• #732583
      d_d_dallas
      Participant

      CIE are not only holding Horgan’s Qy back… Spencer Dock in Dublin is suffering of late too. Treasury went ahead and sold a whole tranche of apartments – confirmed a large anchor for offices (PWC) and began ground work on site. Now CIE it seems are relenting and throwing a serious spanner in the works for this project. If Spencer Dock cannot get a smooth ride from the CIE side of things – how on earth can Horgans Qy expect otherwise?

    • #732584
      lexington
      Participant

      Horgan’s Quay represents not only one of the biggest investment and development opportunities in Cork, but the entire country. Though ‘sketch’ plans have been drawn up by an investment company consisting of Treasury Holdings, Manor Park Homes, CIE and with input from CCC and various local developers – I agree that CIE have been the predominant culprit in holding back on this development. Sketch plans have proposed offices, commercial/retail quarter, a new grand plaza utilizing the river, boardwalks, new railway station development (drawings of which can be seen in the Cork Development Plan 2004 – 2009), a large new underground and multistorey parking facility to cater for public and private uses, a new 6000 seat convention centre, up to 5000 residential units, up to 5 high-rise office, residential and commercial buildings of ‘world-class’ proportions and quality reaching up to 20 – 25 storeys each. The potential is overwhelming, and could provide a substantial strategic income for the semi-state body over the next 25 years easily. Much of the company’s reluctance comes in the form of pure lack of foresight and real management strategy. CIE will be the lesser for not getting it’s act together.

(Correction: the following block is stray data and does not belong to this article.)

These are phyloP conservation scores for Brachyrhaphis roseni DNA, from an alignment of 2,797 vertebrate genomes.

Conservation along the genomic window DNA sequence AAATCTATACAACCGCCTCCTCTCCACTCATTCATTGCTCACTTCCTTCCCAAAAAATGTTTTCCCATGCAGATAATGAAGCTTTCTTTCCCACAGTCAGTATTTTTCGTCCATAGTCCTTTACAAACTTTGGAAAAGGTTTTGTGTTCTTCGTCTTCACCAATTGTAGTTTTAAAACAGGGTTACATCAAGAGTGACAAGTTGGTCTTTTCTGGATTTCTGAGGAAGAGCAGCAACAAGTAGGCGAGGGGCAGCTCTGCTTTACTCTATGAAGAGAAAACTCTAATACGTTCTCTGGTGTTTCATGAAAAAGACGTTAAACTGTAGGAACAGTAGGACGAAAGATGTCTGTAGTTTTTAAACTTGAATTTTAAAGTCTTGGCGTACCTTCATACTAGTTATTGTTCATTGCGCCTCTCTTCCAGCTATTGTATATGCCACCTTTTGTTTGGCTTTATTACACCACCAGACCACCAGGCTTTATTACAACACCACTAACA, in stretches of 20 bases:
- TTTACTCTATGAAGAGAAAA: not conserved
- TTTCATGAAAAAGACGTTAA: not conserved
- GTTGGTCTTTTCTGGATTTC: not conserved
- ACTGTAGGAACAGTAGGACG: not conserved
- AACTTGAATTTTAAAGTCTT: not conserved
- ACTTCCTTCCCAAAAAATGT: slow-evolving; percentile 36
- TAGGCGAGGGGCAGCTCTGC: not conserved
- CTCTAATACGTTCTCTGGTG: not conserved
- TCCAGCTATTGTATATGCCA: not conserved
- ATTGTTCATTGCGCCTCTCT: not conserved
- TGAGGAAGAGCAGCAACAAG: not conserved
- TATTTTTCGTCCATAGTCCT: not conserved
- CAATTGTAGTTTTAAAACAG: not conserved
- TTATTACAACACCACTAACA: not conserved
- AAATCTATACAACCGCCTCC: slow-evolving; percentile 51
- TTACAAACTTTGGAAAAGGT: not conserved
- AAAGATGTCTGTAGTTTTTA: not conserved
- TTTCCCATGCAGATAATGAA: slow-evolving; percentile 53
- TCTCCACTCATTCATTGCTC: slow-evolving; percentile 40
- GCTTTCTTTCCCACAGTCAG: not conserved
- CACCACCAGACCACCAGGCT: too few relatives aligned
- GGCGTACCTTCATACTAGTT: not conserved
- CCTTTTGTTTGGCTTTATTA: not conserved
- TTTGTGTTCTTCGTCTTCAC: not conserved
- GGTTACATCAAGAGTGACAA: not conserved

However, in fairness to Cork City Manager Joe Gavin, he has vehemently campaigned to get the CIE site at Horgan’s Quay/Railway Street up and running as a large-scale convention centre. This was reported in one of these posts a few weeks back. Mr. Gavin has already received a number of interested party proposals and it is his intention to push through with the project to have it up and running within 2 years pending the decision deadline given to O’Callaghan Properties regarding their proposed convention centre at Mahon Point.



      Also, it is true that Cork Airport are expected to make a major announcement today regarding a number of new routes, one of which is expected to be a new transatlantic route by a scheduled carrier, another relates to the expansion of services by a low-cost carrier at the airport, and another relating to a number of new European routes. It will be interesting to see which carriers and routes are announced. Cork Airport management have suggested that the announcement will be among the biggest made since confirmation of the new 140m euro terminal.